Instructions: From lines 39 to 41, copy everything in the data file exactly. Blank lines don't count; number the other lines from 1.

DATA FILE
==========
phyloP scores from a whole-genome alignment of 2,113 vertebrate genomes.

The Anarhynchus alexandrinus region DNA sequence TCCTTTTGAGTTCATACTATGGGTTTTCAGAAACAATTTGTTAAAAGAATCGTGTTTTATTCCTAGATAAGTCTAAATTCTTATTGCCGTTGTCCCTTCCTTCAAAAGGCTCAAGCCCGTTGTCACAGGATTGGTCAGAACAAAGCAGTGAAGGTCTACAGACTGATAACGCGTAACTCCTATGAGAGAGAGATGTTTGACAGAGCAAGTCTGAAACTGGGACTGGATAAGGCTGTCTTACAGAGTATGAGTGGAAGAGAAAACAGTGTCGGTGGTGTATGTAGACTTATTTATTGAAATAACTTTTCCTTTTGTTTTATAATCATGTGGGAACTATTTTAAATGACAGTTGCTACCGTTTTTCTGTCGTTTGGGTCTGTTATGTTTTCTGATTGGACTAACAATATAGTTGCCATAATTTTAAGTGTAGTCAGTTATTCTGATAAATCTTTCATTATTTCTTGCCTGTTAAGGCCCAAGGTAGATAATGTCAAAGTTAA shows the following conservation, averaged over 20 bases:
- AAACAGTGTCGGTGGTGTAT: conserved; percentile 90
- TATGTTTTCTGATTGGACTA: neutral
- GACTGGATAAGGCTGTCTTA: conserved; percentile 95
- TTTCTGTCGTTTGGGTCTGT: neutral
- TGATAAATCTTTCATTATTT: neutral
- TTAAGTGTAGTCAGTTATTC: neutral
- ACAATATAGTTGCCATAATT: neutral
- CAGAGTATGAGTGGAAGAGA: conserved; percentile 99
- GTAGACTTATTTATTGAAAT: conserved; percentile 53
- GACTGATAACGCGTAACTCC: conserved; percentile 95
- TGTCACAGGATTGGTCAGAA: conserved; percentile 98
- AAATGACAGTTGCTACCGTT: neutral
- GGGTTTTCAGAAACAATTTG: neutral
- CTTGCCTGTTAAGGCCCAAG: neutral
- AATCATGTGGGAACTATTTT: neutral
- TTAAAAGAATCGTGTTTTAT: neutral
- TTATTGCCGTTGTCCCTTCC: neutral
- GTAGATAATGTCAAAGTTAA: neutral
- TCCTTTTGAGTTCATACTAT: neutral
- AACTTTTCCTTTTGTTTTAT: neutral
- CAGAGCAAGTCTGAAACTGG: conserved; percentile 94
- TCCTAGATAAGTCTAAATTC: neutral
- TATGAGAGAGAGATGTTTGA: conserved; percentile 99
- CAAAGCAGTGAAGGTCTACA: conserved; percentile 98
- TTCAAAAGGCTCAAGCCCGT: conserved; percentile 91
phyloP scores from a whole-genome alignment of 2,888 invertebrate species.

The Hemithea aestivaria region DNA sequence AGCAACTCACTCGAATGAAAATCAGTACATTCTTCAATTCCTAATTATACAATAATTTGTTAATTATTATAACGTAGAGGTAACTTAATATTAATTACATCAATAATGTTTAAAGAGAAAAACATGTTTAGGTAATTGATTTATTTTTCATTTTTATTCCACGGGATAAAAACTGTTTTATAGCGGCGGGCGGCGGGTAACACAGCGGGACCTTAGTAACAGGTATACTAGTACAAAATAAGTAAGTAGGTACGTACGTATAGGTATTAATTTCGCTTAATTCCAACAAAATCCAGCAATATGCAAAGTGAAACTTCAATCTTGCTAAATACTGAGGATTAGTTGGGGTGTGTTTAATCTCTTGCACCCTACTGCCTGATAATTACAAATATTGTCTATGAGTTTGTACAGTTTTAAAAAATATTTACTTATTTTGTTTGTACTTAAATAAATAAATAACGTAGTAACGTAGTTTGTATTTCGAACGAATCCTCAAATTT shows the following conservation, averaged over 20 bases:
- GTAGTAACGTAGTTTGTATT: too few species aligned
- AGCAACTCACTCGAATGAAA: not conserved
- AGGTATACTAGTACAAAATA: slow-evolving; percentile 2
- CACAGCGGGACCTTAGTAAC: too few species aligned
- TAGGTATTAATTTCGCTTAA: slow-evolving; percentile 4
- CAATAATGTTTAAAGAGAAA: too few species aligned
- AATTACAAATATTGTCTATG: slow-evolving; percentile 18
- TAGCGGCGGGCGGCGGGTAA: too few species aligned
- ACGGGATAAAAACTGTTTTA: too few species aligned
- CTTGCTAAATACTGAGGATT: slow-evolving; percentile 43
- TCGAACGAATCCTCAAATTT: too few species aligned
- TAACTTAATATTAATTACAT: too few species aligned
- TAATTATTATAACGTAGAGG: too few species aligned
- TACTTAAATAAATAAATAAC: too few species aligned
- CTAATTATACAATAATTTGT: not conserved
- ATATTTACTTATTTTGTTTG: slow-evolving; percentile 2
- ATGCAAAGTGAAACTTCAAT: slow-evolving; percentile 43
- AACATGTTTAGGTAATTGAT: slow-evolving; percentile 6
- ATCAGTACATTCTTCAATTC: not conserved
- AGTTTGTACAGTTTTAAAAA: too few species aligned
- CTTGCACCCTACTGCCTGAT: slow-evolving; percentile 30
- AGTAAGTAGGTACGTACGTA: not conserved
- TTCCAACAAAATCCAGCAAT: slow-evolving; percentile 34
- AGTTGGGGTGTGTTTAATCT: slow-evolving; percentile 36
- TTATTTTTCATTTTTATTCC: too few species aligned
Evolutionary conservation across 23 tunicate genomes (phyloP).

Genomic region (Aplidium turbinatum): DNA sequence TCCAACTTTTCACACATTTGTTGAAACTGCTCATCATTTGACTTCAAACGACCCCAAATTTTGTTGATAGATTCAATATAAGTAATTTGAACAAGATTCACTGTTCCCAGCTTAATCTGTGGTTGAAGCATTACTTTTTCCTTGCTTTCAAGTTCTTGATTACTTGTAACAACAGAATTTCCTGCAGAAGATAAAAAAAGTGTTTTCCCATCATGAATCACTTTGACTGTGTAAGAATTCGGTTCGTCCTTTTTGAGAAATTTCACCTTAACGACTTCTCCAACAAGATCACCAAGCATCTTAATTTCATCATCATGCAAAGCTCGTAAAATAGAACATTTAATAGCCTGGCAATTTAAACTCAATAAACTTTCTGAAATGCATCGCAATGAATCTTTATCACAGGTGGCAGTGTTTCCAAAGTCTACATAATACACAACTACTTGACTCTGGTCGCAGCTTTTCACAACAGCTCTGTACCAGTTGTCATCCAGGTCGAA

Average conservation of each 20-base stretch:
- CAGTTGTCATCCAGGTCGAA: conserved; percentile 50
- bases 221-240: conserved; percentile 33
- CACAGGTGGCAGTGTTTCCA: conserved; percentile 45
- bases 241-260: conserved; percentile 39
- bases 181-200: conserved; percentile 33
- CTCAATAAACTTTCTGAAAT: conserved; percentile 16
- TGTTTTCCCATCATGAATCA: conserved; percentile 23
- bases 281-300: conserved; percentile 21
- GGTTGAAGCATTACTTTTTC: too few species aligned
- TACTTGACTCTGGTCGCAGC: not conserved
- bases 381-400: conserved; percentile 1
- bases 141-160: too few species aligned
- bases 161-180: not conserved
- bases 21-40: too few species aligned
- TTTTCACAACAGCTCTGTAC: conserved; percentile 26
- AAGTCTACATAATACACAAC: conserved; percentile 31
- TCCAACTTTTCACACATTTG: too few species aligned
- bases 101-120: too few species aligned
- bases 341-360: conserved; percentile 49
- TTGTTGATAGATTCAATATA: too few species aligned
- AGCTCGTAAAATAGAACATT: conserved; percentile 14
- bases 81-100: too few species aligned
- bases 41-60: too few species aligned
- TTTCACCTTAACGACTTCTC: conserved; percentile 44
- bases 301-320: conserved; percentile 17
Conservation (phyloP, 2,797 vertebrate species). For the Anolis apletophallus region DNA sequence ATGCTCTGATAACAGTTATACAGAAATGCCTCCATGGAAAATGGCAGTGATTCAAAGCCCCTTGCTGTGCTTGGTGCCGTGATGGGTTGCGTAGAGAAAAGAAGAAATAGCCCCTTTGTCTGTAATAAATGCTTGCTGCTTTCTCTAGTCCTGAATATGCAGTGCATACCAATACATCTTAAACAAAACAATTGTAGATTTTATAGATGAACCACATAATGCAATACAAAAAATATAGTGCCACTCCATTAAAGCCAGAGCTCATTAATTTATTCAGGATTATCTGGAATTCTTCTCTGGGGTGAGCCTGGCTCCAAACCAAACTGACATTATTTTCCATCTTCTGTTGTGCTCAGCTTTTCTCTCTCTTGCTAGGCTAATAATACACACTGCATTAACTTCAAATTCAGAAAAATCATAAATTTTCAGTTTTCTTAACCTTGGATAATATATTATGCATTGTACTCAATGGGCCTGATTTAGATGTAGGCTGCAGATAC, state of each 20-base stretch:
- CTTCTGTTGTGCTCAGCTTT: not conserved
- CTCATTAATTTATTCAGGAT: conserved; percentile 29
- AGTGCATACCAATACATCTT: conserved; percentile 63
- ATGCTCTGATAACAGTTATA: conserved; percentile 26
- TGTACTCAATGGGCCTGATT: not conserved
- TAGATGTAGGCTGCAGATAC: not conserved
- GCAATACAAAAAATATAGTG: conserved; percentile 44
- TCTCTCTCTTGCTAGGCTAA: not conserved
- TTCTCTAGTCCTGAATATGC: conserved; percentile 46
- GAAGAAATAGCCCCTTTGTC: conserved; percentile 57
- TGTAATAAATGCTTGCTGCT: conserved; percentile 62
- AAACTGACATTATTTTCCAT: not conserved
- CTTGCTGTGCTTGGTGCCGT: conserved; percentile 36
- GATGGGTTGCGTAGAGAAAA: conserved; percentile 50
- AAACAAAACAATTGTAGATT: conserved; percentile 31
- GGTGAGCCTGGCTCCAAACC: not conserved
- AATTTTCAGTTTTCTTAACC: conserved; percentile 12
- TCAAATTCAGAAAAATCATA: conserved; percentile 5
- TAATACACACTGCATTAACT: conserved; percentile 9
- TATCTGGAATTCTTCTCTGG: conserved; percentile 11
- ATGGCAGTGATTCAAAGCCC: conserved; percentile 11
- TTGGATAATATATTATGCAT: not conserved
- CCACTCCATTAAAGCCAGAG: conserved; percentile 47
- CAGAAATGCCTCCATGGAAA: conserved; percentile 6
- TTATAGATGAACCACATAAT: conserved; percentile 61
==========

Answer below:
- CTTGCTAAATACTGAGGATT: slow-evolving; percentile 43
- TCGAACGAATCCTCAAATTT: too few species aligned
- TAACTTAATATTAATTACAT: too few species aligned